Moderate regular exercise correlates with better health and life expectancy in human epidemiological studies, and is shown in animal studies to be the cause of better health and life expectancy. Here is one of many studies to show that the benefits of exercise continue all the way into old age:
The majority of adults aged 65 and older remains inactive and fails to meet recommended physical activity guidelines, previous research has shown. However, these studies have not represented elders living in retirement communities who may have more access to recreational activities and exercise equipment. Now, [researchers] found that older adults in retirement communities who reported more exercise experienced less physical decline than their peers who reported less exercise, although many adults - even those who exercised - did not complete muscle-strengthening exercises, which are another defense against physical decline.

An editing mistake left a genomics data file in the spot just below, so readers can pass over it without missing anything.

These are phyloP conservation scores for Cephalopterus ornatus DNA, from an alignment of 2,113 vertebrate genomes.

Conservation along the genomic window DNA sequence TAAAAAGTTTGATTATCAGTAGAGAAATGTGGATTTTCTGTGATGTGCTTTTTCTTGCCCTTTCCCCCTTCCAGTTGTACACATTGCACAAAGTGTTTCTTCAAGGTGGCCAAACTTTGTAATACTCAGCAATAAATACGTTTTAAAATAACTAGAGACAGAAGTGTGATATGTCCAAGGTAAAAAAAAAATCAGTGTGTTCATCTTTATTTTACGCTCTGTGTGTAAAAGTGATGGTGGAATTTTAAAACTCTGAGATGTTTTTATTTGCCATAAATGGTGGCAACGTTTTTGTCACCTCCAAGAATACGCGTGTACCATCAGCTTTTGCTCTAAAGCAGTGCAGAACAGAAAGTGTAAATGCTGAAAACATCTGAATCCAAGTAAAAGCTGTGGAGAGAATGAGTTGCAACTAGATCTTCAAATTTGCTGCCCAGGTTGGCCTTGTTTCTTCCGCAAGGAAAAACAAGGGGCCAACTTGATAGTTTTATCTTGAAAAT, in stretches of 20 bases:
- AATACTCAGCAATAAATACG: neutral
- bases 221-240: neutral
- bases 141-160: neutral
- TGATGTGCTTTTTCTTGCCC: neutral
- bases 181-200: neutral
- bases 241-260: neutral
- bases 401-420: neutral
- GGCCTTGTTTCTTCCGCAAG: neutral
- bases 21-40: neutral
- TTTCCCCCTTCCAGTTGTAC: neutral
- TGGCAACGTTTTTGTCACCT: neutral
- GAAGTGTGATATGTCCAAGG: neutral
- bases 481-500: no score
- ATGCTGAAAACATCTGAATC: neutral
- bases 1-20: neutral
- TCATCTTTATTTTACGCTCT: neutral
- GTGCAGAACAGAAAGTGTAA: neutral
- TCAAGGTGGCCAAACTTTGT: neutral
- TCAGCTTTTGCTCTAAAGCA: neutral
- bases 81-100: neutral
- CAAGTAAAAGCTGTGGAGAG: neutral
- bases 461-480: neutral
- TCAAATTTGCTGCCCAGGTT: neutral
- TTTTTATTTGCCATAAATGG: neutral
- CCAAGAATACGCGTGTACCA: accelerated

"Physical decline is natural in this age group, but we found that people who exercised more declined less. The most popular physical activities the residents of the retirement community reported doing were light housework and walking, both of which are easily integrated into individuals' daily lives, but these exercises are not the best choices for maintaining muscle strength."
[Researchers] studied the physical activity of 38 residents at TigerPlace, an independent-living community in Columbia, four times in one year. The researchers tested the residents' walking speed, balance and their ability to stand up after sitting in a chair. Then, researchers compared the results of the tests to the residents' self-reported participation in exercise. [Residents] who reported doing more exercise had more success maintaining their physical abilities over time.